The successes of deep learning on complex strategic games like Chess and Go have been largely driven by the ability to do tree search: that is, simulating sequences of actions in the environment, and then training policy and value functions to more speedily approximate the results that more exhaustive search reveals. However, this relies on having a good simulator that can predict the next state of the world, given your action. In some games, with straightforward rules, this is easy to explicitly code, but in many RL tasks like Atari, and in many contexts in the real world, having a good model of how the world responds to your actions is in fact a major part of the difficulty of RL. A response to this within the literature has been systems that learn models of the world from trajectories, and then use those models to do this kind of simulated planning. Historically these have been done by designing models that predict the next observation, given past observations and a passed-in action. This lets you "roll out" observations from actions in a way similar to how a simulator could. However, in high-dimensional observation spaces it takes a lot of model capacity to accurately model the full observation, and many parts of a given observation space will often be irrelevant. https://i.imgur.com/wKK8cnj.png To address this difficulty, the MuZero architecture uses an approach from Value Prediction Networks, and learns an internal model that can predict transitions between abstract states (which don't need to match the actual observation state of the world) and then predict a policy, value, and next-step reward from the abstract state. So, we can plan in latent space, by simulating transitions from state to state through actions, and the training signal for that space representation and transition model comes from being able to accurately predict the reward, the empirical future value at a state (discovered through Monte Carlo rollouts) and the policy action that the rollout search would have taken at that point. If two observations are identical in terms of their implications for these quantities, the transition model doesn't need to differentiate them, making it more straightforward to learn. (Apologies for the long caption in above screenshot; I feel like it's quite useful to gain intuition, especially if you're less recently familiar with the MCTS deep learning architectures DeepMind typically uses) https://i.imgur.com/4nepG6o.png The most impressive empirical aspect of this paper is the fact that it claims (from what I can tell credibly) to be able to perform as well as planning algorithms with access to a real simulator in games like Chess and Go, and as well as model-free models in games like Atari where MFRL has typically been the state of the art (because world models have been difficult to learn). I feel like I've read a lot recently that suggests to me that the distinction between model-free and model-based RL is becoming increasingly blurred, and I'm really curious to see how that trajectory evolves in future. |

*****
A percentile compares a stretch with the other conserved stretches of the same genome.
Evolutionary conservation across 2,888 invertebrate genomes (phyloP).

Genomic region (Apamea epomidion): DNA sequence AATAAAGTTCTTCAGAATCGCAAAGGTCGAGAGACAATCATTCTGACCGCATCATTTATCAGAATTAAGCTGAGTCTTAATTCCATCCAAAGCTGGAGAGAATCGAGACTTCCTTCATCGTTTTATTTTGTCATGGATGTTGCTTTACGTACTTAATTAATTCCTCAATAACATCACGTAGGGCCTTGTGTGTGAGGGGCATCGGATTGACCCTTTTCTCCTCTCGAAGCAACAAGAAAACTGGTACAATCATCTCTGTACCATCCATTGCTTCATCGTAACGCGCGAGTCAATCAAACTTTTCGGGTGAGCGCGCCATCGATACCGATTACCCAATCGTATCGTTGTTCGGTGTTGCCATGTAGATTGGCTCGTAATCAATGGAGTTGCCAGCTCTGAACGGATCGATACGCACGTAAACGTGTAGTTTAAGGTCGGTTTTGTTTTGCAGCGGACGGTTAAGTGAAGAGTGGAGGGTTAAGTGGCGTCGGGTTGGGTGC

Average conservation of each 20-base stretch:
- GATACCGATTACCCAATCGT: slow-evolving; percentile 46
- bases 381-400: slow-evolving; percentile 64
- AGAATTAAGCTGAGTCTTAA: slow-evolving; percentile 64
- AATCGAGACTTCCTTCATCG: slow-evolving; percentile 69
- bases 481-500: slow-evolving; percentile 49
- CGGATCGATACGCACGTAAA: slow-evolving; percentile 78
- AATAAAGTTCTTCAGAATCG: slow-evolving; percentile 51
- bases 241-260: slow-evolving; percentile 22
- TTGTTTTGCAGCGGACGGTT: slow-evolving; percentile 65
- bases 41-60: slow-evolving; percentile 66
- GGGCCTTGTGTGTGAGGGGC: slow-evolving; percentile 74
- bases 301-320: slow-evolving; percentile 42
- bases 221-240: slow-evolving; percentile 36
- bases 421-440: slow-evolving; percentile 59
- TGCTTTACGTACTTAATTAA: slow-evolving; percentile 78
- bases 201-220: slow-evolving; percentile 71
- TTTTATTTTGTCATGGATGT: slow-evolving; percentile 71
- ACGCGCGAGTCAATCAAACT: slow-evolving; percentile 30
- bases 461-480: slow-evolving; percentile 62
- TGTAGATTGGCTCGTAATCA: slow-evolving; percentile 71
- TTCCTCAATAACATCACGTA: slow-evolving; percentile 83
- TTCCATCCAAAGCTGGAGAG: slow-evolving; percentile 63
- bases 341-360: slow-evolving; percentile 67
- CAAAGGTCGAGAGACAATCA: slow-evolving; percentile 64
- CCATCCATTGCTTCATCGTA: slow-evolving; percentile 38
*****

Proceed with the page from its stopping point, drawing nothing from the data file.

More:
Collaborative Filtering for Implicit Feedback Datasets